A police community support officer who ‘loved’ working in Bewbush will leave the neighbourhood after six years’ service.
PCSO Shelley Brown, 28, will finish working in Bewbush on Saturday (May 17).
She was posted to Bewbush in 2008 and said the community would benefit from someone with fresh ideas.
She said: “I loved every minute of working there.
“I’m not leaving because I don’t like it any more and I’m not interested in them.
“I want to leave because I want more for them and want to thank them for their support and love over the last six years.”
She added: “When you’ve done somewhere for six years you can become stale in your ideas and innovation.
“Fresh ideas and a bit of change up there won’t do it any harm.”
PCSOs are uniformed officers who deal with anti-social behaviour in a community.
Shelley said the neighbourhood had ‘completely changed’ while she worked there.
“It had such a bad reputation.
“I’m walking out of an area seeing it completely changed, it’s no longer a no go zone.
“The crime statistics dropped year on year and the parade became a pleasant place to go.”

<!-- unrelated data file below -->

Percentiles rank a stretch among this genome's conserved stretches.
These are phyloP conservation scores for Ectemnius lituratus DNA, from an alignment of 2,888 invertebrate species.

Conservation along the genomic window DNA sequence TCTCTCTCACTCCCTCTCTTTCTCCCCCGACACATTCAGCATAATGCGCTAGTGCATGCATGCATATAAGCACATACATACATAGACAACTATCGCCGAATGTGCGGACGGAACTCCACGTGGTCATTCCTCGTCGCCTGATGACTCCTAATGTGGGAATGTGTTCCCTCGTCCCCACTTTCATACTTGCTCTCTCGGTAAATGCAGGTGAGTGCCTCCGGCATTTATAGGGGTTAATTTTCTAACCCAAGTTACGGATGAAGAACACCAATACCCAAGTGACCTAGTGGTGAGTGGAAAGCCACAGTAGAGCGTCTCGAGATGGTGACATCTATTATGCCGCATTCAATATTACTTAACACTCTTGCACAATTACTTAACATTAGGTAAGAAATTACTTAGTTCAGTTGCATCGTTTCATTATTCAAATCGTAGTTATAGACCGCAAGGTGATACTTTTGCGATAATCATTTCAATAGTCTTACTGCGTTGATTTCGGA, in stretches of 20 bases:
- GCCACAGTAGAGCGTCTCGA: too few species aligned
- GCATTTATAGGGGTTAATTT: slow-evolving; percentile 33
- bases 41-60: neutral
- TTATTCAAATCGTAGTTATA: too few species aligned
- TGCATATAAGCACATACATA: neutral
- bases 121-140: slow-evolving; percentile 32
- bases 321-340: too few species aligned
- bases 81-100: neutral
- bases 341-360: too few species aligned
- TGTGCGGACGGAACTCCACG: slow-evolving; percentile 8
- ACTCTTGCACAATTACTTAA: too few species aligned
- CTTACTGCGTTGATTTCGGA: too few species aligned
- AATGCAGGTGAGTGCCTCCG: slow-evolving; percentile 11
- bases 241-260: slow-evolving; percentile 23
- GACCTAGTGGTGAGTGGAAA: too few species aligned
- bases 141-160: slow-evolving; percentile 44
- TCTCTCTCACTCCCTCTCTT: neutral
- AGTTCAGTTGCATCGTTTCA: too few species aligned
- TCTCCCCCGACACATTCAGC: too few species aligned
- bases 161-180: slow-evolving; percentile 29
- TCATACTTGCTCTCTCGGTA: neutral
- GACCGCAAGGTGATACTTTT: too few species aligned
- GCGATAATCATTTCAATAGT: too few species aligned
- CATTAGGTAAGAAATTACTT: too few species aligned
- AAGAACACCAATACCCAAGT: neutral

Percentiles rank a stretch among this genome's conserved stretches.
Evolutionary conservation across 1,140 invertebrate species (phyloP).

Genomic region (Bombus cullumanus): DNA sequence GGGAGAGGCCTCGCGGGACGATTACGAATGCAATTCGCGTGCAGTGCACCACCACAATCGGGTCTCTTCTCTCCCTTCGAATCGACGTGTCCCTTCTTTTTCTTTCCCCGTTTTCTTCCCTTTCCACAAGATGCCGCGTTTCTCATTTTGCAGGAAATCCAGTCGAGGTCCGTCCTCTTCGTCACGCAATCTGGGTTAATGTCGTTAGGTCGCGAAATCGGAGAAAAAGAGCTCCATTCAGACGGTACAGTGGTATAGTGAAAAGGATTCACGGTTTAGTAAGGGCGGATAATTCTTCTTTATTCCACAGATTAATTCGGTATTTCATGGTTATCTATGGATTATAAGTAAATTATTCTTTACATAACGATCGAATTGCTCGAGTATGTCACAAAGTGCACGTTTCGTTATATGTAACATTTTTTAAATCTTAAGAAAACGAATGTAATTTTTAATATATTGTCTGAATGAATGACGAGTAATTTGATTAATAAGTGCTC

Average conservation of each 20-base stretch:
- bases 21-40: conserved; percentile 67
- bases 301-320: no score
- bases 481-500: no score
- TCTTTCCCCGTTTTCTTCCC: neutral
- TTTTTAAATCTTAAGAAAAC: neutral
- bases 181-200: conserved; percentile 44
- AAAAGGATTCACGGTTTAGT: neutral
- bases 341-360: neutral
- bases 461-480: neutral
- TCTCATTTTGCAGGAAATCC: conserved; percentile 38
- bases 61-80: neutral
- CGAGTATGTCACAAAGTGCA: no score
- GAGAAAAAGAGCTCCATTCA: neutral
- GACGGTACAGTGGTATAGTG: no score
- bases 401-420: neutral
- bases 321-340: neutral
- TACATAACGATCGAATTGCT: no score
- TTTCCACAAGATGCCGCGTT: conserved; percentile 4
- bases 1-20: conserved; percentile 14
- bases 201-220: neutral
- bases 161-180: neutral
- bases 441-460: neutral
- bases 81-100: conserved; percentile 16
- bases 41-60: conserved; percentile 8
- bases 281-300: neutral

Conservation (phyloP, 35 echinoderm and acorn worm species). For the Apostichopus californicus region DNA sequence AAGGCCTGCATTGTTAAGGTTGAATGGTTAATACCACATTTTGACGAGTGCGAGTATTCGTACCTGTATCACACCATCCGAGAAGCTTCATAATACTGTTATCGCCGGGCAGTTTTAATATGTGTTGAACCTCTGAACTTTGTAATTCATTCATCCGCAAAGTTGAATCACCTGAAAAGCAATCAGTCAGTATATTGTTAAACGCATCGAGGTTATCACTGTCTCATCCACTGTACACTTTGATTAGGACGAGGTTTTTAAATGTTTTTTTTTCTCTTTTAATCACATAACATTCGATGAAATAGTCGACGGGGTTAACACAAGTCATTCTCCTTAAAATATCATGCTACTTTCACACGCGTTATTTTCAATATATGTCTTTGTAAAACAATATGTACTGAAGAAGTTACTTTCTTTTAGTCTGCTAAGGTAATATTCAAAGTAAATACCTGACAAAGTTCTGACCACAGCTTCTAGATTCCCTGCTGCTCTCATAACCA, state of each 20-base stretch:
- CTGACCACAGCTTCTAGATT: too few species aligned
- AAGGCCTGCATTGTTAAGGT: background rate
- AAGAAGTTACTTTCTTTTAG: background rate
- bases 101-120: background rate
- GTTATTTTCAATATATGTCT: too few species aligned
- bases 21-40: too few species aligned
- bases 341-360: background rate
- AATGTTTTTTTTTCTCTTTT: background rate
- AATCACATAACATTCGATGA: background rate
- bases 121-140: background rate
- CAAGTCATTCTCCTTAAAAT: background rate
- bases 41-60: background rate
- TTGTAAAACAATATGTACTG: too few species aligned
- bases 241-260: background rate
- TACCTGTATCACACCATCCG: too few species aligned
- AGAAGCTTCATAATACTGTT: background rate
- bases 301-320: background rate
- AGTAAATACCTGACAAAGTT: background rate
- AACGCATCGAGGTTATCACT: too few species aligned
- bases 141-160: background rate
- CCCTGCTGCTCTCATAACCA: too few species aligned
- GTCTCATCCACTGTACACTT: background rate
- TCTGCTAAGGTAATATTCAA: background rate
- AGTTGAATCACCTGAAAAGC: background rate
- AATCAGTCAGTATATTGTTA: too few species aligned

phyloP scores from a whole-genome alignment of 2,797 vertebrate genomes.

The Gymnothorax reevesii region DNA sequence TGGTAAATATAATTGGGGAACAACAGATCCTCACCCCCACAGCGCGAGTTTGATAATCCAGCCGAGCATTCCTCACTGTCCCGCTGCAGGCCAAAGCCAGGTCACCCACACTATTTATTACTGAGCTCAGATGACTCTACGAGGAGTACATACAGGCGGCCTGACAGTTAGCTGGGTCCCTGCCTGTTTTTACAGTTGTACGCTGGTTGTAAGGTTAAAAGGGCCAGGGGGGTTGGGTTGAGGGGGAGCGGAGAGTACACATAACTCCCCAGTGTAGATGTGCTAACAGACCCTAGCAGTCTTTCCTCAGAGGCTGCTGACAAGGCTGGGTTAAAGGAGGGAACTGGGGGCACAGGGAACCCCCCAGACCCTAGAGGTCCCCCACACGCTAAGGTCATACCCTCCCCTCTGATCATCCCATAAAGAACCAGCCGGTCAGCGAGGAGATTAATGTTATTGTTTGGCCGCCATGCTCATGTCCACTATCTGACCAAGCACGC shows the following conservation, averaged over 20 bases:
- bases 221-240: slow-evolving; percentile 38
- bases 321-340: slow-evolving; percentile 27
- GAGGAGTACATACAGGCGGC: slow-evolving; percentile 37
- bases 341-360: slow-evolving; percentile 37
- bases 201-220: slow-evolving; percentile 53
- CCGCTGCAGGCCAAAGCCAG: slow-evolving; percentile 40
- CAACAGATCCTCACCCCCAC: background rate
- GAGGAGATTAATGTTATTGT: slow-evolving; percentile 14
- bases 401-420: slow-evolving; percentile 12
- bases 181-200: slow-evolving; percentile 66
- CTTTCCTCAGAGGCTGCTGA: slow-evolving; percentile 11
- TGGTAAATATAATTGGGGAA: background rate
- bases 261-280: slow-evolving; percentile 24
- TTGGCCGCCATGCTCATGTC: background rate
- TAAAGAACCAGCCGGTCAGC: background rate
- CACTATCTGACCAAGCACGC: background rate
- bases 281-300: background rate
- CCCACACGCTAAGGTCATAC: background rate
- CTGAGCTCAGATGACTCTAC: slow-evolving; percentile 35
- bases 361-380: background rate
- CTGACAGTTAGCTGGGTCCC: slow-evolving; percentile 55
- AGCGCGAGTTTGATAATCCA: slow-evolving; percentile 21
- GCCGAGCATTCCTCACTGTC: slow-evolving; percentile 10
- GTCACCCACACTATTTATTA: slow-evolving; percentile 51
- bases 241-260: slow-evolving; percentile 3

She added: “I’m not going to say it’s all sorted but compared to the area when I joined it’s completely different.
“I want them to keep ploughing everything they can there to make the area as best as can be.”
Shelley said her ‘ultimate’ highlight was engaging with residents.
“Initially it was quite hard to engage with Bewbush.
“A lot of the residents were anti-police.”
Shelley said she would miss working with her crew partner, Tracey Collyer, 48.
Tracey was Shelley’s partner throughout her posting in Bewbush.
The pair’s colleagues called them Cagney and Lacey, the main characters in a popular police television series.
Shelley said: “She’s quite possibly one of my best friends and I’m going to miss her massively.
“It was a hard decision taking to leave because we’ve that friendship and we are both so in love with the area.”
She added: “I cannot even call it a job, it’s just been fun.”
Shelley will start working at Gatwick Airport on May 27.
She said: “It’s going to be a new challenge.”
Shelley said her experience working with Bewbush’s ‘diverse community’ will help her in her new posting.
She was ‘really happy’ in her role and had no plans to become a regular officer.
A spokesman for Sussex Police said the force had not yet decided on Shelley’s replacement.